City council passes budget despite concerns over number of police
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The city's 2013 budget does not put enough police officers on the streets and may be deliberately understaffing other departments, too, Councilman Patrick Dowd said Monday, injecting last-minute controversy into an otherwise staid budget process.
Mr. Dowd took concerns about the department's recruitment and racial makeup in a new direction by suggesting that the need for more officers warranted rejection of the budget.
Although other members echoed his concerns, Mr. Dowd was the only council member to vote against final approval of a no-tax-increase $470 million operating budget and $65 million capital budget.
Sgt. Michael LaPorte, police union president, could not be reached for comment.
The 2013 budget calls for a uniformed complement of 892, including Chief Nathan Harper -- the same number budgeted this year.
The size of the police bureau wasn't available Monday, but the complement on March 12 was 870, according to the department's annual public report.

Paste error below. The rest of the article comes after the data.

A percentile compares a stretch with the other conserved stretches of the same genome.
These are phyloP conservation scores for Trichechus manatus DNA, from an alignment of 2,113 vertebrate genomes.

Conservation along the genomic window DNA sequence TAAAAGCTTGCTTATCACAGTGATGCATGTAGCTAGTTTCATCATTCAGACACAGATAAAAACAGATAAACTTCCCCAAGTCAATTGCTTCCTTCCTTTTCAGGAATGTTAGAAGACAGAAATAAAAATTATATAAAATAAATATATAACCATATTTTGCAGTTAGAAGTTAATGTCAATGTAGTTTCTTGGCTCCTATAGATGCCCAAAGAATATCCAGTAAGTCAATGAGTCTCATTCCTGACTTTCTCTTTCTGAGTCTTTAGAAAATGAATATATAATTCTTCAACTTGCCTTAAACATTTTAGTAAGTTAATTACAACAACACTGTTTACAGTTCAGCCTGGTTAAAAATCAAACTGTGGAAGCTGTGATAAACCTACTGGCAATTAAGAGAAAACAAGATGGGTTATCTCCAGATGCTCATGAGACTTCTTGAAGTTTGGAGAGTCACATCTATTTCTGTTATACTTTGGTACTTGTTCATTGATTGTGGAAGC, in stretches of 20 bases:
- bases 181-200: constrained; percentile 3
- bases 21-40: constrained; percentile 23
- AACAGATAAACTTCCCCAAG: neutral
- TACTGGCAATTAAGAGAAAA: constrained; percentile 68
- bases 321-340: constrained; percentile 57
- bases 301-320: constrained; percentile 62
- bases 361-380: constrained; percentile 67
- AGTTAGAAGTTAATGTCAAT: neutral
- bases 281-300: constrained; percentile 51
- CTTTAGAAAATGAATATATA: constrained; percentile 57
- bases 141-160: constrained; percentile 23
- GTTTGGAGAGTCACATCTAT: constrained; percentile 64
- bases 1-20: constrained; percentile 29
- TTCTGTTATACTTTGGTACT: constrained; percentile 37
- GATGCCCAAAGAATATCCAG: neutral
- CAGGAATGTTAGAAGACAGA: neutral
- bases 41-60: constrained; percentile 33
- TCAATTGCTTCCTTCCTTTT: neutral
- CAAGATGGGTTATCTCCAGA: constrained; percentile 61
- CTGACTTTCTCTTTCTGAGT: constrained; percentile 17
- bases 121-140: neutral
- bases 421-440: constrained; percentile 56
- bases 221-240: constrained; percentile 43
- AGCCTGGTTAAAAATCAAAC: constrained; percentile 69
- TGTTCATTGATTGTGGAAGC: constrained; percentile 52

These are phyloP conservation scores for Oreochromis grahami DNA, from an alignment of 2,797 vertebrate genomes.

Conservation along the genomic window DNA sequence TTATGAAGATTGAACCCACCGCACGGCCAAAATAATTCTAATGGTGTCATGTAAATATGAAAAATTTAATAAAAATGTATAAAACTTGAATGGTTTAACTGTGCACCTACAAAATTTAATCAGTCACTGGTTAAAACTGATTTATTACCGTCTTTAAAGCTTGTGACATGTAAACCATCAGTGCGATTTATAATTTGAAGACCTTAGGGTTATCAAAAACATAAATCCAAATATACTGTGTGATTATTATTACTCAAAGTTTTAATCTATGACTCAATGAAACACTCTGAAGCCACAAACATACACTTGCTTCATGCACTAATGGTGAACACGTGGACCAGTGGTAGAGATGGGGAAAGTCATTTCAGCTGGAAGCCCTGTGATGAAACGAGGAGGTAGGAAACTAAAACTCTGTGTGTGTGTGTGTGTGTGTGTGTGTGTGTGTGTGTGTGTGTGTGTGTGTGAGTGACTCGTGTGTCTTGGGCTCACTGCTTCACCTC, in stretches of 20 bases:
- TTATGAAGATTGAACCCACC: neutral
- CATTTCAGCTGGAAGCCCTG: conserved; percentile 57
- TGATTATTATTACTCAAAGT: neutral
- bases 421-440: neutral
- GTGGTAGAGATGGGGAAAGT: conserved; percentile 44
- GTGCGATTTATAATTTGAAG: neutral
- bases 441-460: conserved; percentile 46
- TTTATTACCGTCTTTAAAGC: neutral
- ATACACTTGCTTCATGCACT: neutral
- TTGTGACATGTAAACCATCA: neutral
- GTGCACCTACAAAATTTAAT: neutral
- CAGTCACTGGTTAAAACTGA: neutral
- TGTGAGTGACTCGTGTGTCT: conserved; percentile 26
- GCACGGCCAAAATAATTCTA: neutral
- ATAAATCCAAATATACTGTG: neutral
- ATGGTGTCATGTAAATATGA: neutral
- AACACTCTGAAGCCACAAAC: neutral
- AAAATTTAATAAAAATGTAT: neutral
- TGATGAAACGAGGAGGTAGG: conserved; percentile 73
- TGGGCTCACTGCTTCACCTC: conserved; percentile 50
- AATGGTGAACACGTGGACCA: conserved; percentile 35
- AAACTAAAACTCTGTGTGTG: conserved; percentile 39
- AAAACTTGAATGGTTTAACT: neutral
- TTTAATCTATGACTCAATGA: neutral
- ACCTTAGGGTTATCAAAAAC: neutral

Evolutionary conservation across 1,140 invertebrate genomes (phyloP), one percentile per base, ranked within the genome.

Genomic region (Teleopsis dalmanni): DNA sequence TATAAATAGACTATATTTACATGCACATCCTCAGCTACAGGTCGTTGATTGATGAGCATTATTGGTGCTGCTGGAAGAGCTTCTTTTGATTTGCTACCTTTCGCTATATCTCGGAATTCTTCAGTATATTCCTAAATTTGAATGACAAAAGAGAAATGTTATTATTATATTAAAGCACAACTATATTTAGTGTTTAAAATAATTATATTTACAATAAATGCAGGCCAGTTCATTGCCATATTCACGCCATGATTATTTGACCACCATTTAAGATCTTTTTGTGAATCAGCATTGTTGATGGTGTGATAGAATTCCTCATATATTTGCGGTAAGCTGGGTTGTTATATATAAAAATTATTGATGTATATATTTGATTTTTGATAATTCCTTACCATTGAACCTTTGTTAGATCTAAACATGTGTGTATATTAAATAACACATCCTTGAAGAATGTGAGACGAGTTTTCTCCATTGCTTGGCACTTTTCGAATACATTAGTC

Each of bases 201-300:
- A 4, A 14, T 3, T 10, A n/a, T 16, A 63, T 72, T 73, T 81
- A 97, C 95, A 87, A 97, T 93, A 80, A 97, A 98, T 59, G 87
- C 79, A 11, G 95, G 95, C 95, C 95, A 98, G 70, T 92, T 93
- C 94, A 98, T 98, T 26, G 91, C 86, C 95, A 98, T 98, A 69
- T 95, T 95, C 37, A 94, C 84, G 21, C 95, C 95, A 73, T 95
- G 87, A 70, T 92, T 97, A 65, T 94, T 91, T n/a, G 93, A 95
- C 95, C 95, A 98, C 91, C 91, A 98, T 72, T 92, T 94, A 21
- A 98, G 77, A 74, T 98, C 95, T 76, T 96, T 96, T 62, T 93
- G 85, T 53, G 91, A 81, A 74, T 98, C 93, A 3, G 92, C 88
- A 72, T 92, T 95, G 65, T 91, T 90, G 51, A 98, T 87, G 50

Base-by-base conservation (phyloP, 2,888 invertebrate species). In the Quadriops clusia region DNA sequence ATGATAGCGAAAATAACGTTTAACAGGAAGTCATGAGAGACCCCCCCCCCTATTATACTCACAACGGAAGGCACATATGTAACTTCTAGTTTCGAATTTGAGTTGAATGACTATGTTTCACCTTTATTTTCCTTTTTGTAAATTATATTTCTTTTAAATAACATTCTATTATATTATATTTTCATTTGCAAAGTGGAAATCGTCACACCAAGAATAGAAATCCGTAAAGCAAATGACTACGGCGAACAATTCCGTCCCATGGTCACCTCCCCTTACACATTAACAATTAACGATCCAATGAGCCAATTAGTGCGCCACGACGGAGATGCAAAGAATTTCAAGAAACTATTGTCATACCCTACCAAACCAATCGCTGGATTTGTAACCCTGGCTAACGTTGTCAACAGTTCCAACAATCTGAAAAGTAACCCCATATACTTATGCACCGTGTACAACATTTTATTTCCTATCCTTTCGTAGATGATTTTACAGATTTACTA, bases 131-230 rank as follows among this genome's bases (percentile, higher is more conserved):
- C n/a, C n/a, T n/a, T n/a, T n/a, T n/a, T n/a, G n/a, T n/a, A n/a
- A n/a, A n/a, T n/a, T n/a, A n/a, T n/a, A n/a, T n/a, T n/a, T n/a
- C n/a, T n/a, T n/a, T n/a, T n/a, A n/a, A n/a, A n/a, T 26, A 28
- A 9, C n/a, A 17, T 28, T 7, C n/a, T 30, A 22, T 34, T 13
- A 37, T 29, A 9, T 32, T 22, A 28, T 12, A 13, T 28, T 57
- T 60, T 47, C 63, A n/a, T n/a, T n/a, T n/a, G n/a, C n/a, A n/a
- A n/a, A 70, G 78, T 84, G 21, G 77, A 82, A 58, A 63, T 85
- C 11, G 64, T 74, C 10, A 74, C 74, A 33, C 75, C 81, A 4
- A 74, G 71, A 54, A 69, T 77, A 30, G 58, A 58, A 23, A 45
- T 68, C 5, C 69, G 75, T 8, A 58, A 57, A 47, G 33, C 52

Mr. Dowd said the complement should be maintained at 950 each day.
He said the handful of officers assigned to cover a night shift in Zone 5, encompassing 13 East End neighborhoods, sometimes is diminished by diversion of officers to special events Downtown.
The size of the force was cut before Mayor Luke Ravenstahl took office in 2006, spokeswoman Joanna Doven said. Since then, she said, the city has boosted officer recruitment efforts, increased the use of security cameras citywide and made upgrades to police cars and equipment.
Overall, she said, the city has tried to "do more with less" in various departments and left some posts unfilled.
Councilwoman Theresa Kail-Smith said suburban municipalities lure officers with higher pay and what officers consider more attractive schools. City officers' salaries next year will range from $41,714 for a first-year officer to about $106,000 for Chief Harper.
Although council members said they would like to see more officers on the streets, Pittsburgh has a larger complement than some cities of roughly similar size. Lexington, Ky., for example, has an authorized complement of 535, but is operating about 30 officers under that now, police department spokeswoman Sherelle Roberts said.
Corpus Christi, Texas, has about 410 police officers, although it has been authorized to keep 451 on its payroll. Senior Officer Kirk Stowers said the department has contracted with a staffing consultant to evaluate whether its police force is adequate.
First Published December 18, 2012 12:00 am